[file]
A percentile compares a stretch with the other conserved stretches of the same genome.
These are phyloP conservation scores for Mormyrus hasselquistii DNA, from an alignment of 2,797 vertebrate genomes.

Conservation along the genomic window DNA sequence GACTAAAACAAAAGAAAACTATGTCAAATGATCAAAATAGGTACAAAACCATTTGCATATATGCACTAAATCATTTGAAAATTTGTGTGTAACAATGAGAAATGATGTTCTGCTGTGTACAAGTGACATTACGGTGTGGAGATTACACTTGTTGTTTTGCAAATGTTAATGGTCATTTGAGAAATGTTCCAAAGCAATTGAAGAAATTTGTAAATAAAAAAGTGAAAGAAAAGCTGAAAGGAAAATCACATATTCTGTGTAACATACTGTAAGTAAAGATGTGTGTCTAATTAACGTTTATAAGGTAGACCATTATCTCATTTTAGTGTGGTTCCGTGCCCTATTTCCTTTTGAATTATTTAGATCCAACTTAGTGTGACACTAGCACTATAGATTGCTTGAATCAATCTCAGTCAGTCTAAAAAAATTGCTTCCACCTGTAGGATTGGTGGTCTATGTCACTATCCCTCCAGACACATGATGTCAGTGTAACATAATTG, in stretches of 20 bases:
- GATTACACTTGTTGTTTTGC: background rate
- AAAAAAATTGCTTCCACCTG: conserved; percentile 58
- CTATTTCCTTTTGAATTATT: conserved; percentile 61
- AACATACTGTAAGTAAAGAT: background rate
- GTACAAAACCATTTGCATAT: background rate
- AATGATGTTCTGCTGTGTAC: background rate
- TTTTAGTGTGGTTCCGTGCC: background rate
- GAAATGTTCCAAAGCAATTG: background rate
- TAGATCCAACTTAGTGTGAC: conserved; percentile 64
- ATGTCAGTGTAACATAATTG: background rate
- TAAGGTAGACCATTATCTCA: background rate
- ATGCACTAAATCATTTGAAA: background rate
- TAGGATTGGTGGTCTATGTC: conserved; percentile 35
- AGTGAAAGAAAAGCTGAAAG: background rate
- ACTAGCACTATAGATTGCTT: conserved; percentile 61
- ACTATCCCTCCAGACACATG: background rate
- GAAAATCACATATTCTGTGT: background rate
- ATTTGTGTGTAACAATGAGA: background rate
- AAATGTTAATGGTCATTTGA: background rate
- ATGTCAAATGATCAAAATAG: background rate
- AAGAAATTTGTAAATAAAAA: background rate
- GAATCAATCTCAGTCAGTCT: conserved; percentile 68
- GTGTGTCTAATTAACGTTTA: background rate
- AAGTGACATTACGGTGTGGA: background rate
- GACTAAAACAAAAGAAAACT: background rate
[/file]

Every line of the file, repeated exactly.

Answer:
A percentile compares a stretch with the other conserved stretches of the same genome.
These are phyloP conservation scores for Mormyrus hasselquistii DNA, from an alignment of 2,797 vertebrate genomes.

Conservation along the genomic window DNA sequence GACTAAAACAAAAGAAAACTATGTCAAATGATCAAAATAGGTACAAAACCATTTGCATATATGCACTAAATCATTTGAAAATTTGTGTGTAACAATGAGAAATGATGTTCTGCTGTGTACAAGTGACATTACGGTGTGGAGATTACACTTGTTGTTTTGCAAATGTTAATGGTCATTTGAGAAATGTTCCAAAGCAATTGAAGAAATTTGTAAATAAAAAAGTGAAAGAAAAGCTGAAAGGAAAATCACATATTCTGTGTAACATACTGTAAGTAAAGATGTGTGTCTAATTAACGTTTATAAGGTAGACCATTATCTCATTTTAGTGTGGTTCCGTGCCCTATTTCCTTTTGAATTATTTAGATCCAACTTAGTGTGACACTAGCACTATAGATTGCTTGAATCAATCTCAGTCAGTCTAAAAAAATTGCTTCCACCTGTAGGATTGGTGGTCTATGTCACTATCCCTCCAGACACATGATGTCAGTGTAACATAATTG, in stretches of 20 bases:
- GATTACACTTGTTGTTTTGC: background rate
- AAAAAAATTGCTTCCACCTG: conserved; percentile 58
- CTATTTCCTTTTGAATTATT: conserved; percentile 61
- AACATACTGTAAGTAAAGAT: background rate
- GTACAAAACCATTTGCATAT: background rate
- AATGATGTTCTGCTGTGTAC: background rate
- TTTTAGTGTGGTTCCGTGCC: background rate
- GAAATGTTCCAAAGCAATTG: background rate
- TAGATCCAACTTAGTGTGAC: conserved; percentile 64
- ATGTCAGTGTAACATAATTG: background rate
- TAAGGTAGACCATTATCTCA: background rate
- ATGCACTAAATCATTTGAAA: background rate
- TAGGATTGGTGGTCTATGTC: conserved; percentile 35
- AGTGAAAGAAAAGCTGAAAG: background rate
- ACTAGCACTATAGATTGCTT: conserved; percentile 61
- ACTATCCCTCCAGACACATG: background rate
- GAAAATCACATATTCTGTGT: background rate
- ATTTGTGTGTAACAATGAGA: background rate
- AAATGTTAATGGTCATTTGA: background rate
- ATGTCAAATGATCAAAATAG: background rate
- AAGAAATTTGTAAATAAAAA: background rate
- GAATCAATCTCAGTCAGTCT: conserved; percentile 68
- GTGTGTCTAATTAACGTTTA: background rate
- AAGTGACATTACGGTGTGGA: background rate
- GACTAAAACAAAAGAAAACT: background rate